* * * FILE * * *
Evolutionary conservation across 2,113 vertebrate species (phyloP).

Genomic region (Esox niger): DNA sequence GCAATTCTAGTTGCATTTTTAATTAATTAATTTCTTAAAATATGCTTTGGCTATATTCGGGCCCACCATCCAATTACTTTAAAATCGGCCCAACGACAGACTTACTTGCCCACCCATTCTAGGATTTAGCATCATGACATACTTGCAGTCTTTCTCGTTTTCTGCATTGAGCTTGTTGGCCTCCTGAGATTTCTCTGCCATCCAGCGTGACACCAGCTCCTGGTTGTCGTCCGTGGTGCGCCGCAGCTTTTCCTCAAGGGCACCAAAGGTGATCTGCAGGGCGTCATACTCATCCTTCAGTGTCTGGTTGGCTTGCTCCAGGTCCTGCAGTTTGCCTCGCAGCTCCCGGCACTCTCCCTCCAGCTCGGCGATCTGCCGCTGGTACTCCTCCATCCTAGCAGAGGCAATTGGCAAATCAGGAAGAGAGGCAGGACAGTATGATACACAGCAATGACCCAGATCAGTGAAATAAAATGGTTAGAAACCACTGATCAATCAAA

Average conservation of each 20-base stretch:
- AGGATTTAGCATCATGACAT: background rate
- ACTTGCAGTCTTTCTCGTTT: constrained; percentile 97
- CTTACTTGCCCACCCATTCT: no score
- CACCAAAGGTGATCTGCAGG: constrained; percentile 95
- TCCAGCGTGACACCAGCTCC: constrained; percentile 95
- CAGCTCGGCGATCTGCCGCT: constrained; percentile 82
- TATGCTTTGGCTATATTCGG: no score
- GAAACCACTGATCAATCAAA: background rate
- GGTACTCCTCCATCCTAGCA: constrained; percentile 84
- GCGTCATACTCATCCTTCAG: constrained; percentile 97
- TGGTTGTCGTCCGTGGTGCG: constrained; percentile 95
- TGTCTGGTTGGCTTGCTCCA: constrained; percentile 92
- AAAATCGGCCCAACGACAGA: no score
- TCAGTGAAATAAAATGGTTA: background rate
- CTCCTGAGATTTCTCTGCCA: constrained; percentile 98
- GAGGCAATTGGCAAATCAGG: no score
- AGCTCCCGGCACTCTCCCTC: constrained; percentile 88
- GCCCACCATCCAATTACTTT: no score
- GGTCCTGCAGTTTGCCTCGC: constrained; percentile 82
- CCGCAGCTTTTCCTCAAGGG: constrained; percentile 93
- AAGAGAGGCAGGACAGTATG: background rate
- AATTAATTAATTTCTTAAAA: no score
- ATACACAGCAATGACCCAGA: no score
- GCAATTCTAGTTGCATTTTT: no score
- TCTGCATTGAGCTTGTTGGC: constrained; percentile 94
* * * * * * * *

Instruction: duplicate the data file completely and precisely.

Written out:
Evolutionary conservation across 2,113 vertebrate species (phyloP).

Genomic region (Esox niger): DNA sequence GCAATTCTAGTTGCATTTTTAATTAATTAATTTCTTAAAATATGCTTTGGCTATATTCGGGCCCACCATCCAATTACTTTAAAATCGGCCCAACGACAGACTTACTTGCCCACCCATTCTAGGATTTAGCATCATGACATACTTGCAGTCTTTCTCGTTTTCTGCATTGAGCTTGTTGGCCTCCTGAGATTTCTCTGCCATCCAGCGTGACACCAGCTCCTGGTTGTCGTCCGTGGTGCGCCGCAGCTTTTCCTCAAGGGCACCAAAGGTGATCTGCAGGGCGTCATACTCATCCTTCAGTGTCTGGTTGGCTTGCTCCAGGTCCTGCAGTTTGCCTCGCAGCTCCCGGCACTCTCCCTCCAGCTCGGCGATCTGCCGCTGGTACTCCTCCATCCTAGCAGAGGCAATTGGCAAATCAGGAAGAGAGGCAGGACAGTATGATACACAGCAATGACCCAGATCAGTGAAATAAAATGGTTAGAAACCACTGATCAATCAAA

Average conservation of each 20-base stretch:
- AGGATTTAGCATCATGACAT: background rate
- ACTTGCAGTCTTTCTCGTTT: constrained; percentile 97
- CTTACTTGCCCACCCATTCT: no score
- CACCAAAGGTGATCTGCAGG: constrained; percentile 95
- TCCAGCGTGACACCAGCTCC: constrained; percentile 95
- CAGCTCGGCGATCTGCCGCT: constrained; percentile 82
- TATGCTTTGGCTATATTCGG: no score
- GAAACCACTGATCAATCAAA: background rate
- GGTACTCCTCCATCCTAGCA: constrained; percentile 84
- GCGTCATACTCATCCTTCAG: constrained; percentile 97
- TGGTTGTCGTCCGTGGTGCG: constrained; percentile 95
- TGTCTGGTTGGCTTGCTCCA: constrained; percentile 92
- AAAATCGGCCCAACGACAGA: no score
- TCAGTGAAATAAAATGGTTA: background rate
- CTCCTGAGATTTCTCTGCCA: constrained; percentile 98
- GAGGCAATTGGCAAATCAGG: no score
- AGCTCCCGGCACTCTCCCTC: constrained; percentile 88
- GCCCACCATCCAATTACTTT: no score
- GGTCCTGCAGTTTGCCTCGC: constrained; percentile 82
- CCGCAGCTTTTCCTCAAGGG: constrained; percentile 93
- AAGAGAGGCAGGACAGTATG: background rate
- AATTAATTAATTTCTTAAAA: no score
- ATACACAGCAATGACCCAGA: no score
- GCAATTCTAGTTGCATTTTT: no score
- TCTGCATTGAGCTTGTTGGC: constrained; percentile 94